Actuaries are responsible for estimating risk in order to help insurance companies set premiums for insurance policies. An actuary will analyze data in order to estimate the probability of certain events such as injury or loss of property, often using sophisticated computerized systems in order to determine how much an insurance company will have to pay out on a claim.
Factors these professionals will take into account will include age, sex, and driving history if an actuary is working for insurance agency. Most will provide advice to clients on a contractual basis, and they may also have to testify in court if an individual is hurt or killed in an accident, in order to estimate the value of future benefits.
Most actuaries will work 40 hours a week at a desk, mostly utilizing computer Technology in order to determine insurance premiums. The job itself is a fairly low stress and will usually require very little over time, although consulting actuaries may have to travel to me with their clients.
These professionals will need a strong background in fields such as statistics, business, and math, and they are usually required by an insurance agency to have a bachelor’s degree and to pass a battery of exams so that they can become certified. Actuarial licensing is provided by the Society of Actuaries and the Casualty Actuarial Society, which certify individuals in the fields of life Insurance, retirement, finance, health benefits, investment.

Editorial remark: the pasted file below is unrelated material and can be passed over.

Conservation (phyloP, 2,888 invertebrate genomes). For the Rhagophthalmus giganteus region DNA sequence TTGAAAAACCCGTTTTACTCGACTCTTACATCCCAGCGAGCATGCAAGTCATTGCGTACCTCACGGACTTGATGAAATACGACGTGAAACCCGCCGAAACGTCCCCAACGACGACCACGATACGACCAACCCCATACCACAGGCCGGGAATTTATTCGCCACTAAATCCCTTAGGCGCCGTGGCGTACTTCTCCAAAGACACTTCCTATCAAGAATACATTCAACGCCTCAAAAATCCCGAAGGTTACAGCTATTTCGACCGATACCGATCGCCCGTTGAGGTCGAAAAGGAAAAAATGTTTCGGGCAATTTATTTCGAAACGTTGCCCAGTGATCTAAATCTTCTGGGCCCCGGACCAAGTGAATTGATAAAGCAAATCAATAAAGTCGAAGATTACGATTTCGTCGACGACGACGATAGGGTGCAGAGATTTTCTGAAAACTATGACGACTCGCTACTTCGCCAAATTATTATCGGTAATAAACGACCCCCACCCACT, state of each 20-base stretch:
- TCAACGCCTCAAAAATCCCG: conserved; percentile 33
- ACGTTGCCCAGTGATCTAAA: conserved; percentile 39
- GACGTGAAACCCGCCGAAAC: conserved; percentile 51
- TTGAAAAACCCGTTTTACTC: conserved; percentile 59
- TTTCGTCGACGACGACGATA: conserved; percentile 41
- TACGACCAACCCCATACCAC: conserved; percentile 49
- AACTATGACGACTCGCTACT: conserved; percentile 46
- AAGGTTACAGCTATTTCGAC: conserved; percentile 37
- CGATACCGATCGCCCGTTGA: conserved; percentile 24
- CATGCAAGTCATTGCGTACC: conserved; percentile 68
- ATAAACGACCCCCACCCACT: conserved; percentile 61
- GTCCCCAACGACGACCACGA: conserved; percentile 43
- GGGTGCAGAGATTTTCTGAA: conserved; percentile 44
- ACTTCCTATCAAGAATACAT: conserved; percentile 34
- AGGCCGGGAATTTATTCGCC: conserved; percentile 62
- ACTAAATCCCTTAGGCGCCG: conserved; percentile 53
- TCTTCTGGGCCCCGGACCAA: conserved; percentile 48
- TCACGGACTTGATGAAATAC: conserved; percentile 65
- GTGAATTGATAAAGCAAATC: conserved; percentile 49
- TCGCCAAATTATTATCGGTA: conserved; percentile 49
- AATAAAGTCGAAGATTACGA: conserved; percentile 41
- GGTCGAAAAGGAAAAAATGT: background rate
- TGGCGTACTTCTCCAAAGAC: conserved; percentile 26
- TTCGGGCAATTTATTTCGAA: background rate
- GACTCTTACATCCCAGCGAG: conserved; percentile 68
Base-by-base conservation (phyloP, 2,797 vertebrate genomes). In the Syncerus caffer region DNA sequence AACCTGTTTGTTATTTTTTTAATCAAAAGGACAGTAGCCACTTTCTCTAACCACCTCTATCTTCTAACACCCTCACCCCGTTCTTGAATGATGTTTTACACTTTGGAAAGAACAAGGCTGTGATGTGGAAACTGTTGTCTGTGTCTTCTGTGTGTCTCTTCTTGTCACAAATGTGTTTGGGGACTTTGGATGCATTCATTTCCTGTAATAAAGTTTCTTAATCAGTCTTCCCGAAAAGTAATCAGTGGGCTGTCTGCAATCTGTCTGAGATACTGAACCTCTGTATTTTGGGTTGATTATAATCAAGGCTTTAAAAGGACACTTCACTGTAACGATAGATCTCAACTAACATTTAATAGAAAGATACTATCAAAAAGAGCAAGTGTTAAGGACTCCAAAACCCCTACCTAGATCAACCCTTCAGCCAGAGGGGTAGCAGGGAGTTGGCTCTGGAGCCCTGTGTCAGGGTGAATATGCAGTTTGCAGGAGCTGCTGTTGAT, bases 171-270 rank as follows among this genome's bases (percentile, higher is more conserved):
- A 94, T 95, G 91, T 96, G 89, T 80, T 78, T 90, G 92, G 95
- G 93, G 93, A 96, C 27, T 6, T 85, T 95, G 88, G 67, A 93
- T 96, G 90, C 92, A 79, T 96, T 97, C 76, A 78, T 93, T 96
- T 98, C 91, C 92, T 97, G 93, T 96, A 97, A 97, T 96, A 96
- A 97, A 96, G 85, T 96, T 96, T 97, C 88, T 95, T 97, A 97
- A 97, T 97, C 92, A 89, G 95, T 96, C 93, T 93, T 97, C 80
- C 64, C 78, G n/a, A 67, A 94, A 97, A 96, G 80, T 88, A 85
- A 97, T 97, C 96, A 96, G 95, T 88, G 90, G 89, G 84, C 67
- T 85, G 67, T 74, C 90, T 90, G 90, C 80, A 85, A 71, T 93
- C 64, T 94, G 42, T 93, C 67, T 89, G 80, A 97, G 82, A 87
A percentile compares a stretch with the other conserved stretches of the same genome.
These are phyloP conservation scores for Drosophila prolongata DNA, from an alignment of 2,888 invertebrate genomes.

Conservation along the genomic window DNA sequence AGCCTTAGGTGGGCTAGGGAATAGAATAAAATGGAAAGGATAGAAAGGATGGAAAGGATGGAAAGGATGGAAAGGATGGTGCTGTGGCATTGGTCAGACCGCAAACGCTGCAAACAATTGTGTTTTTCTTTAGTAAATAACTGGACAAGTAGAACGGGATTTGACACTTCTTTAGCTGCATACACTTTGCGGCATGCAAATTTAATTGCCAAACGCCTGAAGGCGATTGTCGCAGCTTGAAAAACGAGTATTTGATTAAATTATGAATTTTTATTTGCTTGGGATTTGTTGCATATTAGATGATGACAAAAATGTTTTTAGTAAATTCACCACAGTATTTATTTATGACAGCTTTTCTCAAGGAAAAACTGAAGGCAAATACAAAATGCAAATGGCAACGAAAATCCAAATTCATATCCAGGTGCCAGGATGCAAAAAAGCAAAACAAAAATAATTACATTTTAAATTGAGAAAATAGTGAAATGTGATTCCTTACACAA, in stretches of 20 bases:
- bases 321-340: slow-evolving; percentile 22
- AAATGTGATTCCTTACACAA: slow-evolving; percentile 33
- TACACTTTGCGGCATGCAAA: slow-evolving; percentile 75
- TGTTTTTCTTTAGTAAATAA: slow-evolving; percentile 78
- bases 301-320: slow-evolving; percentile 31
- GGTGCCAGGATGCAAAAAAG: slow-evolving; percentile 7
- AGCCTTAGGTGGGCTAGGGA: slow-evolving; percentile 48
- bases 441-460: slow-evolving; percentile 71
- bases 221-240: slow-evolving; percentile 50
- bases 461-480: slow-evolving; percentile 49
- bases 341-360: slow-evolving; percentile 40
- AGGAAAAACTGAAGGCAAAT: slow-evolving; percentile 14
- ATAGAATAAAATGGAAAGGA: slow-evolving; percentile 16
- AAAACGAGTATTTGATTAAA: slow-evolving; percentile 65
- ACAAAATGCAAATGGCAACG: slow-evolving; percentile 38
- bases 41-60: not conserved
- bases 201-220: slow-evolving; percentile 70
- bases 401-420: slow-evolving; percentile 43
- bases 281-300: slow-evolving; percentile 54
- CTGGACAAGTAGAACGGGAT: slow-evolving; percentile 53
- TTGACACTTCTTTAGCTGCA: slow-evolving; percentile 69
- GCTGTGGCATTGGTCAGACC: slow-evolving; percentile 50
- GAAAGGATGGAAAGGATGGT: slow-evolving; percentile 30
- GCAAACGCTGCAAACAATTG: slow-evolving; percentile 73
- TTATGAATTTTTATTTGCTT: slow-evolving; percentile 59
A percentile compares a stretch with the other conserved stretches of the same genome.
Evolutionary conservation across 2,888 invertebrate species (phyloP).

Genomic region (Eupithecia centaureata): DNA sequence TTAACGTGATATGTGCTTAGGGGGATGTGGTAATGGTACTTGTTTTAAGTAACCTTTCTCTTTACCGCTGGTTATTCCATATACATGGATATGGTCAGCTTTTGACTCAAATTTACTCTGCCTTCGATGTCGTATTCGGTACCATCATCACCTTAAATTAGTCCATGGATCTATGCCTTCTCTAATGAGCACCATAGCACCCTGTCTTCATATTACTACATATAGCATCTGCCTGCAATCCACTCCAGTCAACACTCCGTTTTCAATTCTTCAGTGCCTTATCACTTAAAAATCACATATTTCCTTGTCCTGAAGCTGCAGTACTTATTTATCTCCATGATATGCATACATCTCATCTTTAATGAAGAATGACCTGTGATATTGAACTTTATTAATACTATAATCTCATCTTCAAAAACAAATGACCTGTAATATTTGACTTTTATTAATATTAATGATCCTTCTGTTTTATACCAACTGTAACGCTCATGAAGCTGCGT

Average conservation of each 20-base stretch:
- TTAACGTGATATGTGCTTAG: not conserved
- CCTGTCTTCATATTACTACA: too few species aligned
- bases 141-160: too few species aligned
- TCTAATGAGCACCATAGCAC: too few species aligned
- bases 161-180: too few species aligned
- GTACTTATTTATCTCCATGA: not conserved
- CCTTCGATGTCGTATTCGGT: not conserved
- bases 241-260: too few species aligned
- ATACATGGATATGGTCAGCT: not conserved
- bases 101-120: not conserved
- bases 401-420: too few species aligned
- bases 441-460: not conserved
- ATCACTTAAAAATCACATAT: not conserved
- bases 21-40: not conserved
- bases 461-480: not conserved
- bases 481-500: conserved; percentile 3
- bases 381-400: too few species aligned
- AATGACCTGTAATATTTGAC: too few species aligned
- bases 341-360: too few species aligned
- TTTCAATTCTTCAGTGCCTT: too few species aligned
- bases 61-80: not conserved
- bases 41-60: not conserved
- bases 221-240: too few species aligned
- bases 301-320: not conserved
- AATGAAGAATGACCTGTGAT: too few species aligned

On the job training will usually start out performing various jobs such as supervising clerks, preparing research, and writing letters, moving from one position to another as they advance in responsibility.
In 2006, actuaries had over 18,000 jobs in America, with more than half being hired by insurance agencies, and the rest being independent brokers selling insurance policies. Job growth is expected to increase rapidly over the next 10 years, and employment opportunities for those with bachelor’s degrees should remain high in the future.
In 2006, the middle 50th percentile of actuarial jobs made between $59,000 and $115,000, with the Life Office Management Association reporting that entry level professionals will earn an average of $53,111 in their first year. Actuaries with management responsibilities will often receive higher rates of pay, and most of those who work for insurance agencies will receive excellent benefit coverage.